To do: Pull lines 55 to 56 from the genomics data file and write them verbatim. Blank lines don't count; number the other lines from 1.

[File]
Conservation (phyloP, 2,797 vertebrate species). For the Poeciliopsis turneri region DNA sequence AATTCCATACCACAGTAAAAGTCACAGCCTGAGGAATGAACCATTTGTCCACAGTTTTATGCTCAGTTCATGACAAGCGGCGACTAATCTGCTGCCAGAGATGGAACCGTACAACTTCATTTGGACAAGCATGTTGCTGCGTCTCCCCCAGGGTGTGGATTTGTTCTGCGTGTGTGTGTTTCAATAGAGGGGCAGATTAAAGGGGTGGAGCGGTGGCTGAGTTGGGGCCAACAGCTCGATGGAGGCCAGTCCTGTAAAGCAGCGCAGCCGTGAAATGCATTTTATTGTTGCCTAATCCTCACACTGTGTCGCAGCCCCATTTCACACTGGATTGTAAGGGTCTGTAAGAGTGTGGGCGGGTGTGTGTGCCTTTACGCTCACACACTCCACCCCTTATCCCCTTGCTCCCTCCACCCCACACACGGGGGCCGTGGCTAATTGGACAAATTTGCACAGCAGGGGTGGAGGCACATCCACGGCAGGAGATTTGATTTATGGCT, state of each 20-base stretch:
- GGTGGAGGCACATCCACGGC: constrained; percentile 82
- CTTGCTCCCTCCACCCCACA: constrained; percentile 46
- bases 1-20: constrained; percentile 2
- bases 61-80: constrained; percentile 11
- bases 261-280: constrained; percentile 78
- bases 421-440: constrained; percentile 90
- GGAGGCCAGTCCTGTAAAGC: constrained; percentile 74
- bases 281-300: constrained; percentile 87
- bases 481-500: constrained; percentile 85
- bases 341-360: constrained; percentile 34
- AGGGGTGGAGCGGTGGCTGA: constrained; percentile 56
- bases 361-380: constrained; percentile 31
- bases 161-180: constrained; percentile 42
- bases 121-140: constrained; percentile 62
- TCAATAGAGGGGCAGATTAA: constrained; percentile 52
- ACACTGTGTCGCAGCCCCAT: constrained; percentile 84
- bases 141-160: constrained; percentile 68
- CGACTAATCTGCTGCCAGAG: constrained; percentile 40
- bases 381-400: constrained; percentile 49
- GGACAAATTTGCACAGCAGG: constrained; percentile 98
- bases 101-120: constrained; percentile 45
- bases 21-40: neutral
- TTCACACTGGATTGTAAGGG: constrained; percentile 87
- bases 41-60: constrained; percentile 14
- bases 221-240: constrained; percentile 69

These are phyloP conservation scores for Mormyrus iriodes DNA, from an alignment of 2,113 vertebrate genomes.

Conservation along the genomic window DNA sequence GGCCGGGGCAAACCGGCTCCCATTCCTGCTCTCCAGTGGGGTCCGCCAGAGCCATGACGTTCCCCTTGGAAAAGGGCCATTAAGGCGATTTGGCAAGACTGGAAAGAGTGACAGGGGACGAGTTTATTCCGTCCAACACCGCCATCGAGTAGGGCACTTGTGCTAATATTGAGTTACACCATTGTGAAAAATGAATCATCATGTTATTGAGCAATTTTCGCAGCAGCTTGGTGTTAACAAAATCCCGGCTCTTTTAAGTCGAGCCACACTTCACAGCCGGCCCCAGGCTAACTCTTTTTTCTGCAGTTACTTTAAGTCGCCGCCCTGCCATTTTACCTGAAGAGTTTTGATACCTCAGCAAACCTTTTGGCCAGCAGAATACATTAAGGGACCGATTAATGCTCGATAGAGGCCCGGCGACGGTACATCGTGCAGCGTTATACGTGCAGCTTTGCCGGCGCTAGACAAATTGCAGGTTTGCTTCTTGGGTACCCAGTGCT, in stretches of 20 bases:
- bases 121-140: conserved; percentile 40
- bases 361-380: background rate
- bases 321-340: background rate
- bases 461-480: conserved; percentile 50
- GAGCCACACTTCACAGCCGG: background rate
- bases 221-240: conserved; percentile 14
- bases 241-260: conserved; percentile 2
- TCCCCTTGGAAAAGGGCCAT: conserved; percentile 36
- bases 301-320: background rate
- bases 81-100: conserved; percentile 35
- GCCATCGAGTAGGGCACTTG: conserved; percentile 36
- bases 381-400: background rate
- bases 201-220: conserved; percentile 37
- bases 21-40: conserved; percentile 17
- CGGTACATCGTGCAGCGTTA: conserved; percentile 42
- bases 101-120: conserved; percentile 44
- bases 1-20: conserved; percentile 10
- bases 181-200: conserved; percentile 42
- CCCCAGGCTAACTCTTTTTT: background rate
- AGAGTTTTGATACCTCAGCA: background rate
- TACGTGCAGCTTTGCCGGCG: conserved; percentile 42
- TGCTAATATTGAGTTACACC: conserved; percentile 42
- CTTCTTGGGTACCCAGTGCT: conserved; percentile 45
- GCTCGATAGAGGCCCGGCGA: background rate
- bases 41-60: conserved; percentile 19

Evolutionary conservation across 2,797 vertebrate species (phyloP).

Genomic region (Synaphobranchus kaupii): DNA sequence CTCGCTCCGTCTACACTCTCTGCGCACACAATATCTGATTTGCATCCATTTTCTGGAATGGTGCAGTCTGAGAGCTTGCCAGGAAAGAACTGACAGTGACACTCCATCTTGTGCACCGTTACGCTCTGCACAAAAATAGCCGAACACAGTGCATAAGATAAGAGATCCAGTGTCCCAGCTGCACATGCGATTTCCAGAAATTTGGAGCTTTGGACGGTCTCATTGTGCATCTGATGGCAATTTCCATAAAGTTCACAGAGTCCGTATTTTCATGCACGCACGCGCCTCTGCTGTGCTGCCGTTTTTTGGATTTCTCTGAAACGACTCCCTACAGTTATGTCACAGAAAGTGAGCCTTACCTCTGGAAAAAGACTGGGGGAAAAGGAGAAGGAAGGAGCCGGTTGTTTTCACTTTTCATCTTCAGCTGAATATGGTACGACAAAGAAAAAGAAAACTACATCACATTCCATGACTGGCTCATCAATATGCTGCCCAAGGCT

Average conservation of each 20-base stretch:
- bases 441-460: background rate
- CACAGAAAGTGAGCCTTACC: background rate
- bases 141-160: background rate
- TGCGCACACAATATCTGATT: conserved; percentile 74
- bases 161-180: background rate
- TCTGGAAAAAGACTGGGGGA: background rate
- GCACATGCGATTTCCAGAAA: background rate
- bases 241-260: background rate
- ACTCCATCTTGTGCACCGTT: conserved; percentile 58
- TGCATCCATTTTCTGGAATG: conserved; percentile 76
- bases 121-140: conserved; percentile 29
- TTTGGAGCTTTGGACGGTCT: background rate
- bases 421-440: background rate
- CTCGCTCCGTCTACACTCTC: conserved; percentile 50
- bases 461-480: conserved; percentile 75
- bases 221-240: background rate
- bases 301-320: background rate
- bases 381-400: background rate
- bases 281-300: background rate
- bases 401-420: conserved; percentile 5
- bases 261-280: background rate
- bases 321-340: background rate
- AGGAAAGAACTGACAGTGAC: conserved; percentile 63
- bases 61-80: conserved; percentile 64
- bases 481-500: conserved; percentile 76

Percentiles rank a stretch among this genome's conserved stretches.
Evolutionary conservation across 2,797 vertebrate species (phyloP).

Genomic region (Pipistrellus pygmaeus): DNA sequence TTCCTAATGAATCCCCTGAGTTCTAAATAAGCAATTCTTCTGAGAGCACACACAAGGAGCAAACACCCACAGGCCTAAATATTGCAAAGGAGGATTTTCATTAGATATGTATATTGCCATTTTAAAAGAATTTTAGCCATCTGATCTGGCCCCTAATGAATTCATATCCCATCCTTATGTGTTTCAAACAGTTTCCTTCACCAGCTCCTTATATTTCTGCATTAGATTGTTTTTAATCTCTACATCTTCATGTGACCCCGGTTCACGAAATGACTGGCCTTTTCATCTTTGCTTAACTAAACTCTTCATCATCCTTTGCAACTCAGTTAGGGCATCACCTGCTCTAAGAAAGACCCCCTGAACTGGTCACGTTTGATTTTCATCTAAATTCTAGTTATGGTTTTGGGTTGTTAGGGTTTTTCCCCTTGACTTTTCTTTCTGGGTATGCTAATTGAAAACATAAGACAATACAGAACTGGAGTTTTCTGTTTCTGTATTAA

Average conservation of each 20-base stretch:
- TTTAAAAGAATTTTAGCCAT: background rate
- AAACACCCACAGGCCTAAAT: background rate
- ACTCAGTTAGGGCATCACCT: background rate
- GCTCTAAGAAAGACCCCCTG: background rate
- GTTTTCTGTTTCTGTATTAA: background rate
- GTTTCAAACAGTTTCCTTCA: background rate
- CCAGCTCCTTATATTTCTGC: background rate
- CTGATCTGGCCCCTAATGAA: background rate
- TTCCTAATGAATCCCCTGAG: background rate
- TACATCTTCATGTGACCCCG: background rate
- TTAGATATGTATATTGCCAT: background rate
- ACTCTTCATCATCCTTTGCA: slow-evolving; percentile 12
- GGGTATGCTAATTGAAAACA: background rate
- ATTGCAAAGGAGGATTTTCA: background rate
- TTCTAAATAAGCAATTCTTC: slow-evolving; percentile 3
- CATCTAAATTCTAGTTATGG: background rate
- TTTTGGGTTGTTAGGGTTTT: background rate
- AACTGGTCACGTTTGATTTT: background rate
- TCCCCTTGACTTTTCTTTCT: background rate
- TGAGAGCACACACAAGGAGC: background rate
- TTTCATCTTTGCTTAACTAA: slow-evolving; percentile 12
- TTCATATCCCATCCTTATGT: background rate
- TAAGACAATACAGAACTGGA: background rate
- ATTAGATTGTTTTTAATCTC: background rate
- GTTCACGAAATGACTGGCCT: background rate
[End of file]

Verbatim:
Genomic region (Synaphobranchus kaupii): DNA sequence CTCGCTCCGTCTACACTCTCTGCGCACACAATATCTGATTTGCATCCATTTTCTGGAATGGTGCAGTCTGAGAGCTTGCCAGGAAAGAACTGACAGTGACACTCCATCTTGTGCACCGTTACGCTCTGCACAAAAATAGCCGAACACAGTGCATAAGATAAGAGATCCAGTGTCCCAGCTGCACATGCGATTTCCAGAAATTTGGAGCTTTGGACGGTCTCATTGTGCATCTGATGGCAATTTCCATAAAGTTCACAGAGTCCGTATTTTCATGCACGCACGCGCCTCTGCTGTGCTGCCGTTTTTTGGATTTCTCTGAAACGACTCCCTACAGTTATGTCACAGAAAGTGAGCCTTACCTCTGGAAAAAGACTGGGGGAAAAGGAGAAGGAAGGAGCCGGTTGTTTTCACTTTTCATCTTCAGCTGAATATGGTACGACAAAGAAAAAGAAAACTACATCACATTCCATGACTGGCTCATCAATATGCTGCCCAAGGCT

Average conservation of each 20-base stretch: